Now I can test my logic app since there are three messages in the queue. To do this, I’ll select Run Trigger 🡪 Run in the logic app to run the trigger. Once it completes, I can look at the Run history on the Overview page. Each step in the process should have a green checkmark and a text message should be sent for each message in the queue. At the time of writing this, I was having an error in ordering the phone number, so I added an e-mail option instead to check everything and verify it works properly. This logic app will continue to run and poll the service hub every three minutes, so if I were to run the sample app to send message to the queue, after three minutes, the logic app will run and process those messages.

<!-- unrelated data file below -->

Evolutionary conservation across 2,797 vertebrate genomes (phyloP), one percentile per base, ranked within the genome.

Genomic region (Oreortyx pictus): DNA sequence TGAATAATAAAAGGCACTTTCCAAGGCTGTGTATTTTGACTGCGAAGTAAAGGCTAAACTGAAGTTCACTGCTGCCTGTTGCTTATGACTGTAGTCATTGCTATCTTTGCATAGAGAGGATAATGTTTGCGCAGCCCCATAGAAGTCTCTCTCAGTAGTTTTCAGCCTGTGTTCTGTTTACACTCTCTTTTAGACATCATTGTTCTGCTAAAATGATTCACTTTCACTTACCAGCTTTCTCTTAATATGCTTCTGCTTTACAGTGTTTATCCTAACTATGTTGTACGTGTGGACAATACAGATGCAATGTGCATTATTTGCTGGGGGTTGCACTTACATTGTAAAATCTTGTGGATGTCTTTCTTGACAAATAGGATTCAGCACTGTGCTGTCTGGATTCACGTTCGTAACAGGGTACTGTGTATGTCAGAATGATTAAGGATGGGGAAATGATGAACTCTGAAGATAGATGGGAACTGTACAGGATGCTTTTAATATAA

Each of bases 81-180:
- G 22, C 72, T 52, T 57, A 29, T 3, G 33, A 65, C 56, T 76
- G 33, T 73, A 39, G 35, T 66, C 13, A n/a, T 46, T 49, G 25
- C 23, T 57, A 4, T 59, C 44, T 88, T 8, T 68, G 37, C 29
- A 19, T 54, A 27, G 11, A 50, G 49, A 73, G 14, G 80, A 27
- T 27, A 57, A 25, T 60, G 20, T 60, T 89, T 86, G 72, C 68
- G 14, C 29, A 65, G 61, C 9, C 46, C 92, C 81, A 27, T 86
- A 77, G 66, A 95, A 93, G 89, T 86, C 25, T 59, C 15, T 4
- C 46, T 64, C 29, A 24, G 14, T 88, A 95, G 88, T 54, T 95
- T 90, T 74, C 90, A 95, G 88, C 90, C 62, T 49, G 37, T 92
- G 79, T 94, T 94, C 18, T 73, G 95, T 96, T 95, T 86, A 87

To recap, what we did here was setup a Service Bus queue to receive messages detailing when a particular player on a fantasy football team scored a touchdown, use a logic app to receive the messages and send a text message to a fantasy football manager that their player scored, and peel back the curtain a little bit to see how much time I spend with a game about fake football. I hope you were able to get a better understanding of the differences between events and messages, when to use them, and how various Azure services can work together to make a complete messaging solution. I encourage you to explore the possibilities of Service Hub and see how you might be able to leverage its power to build your own message-based architecture!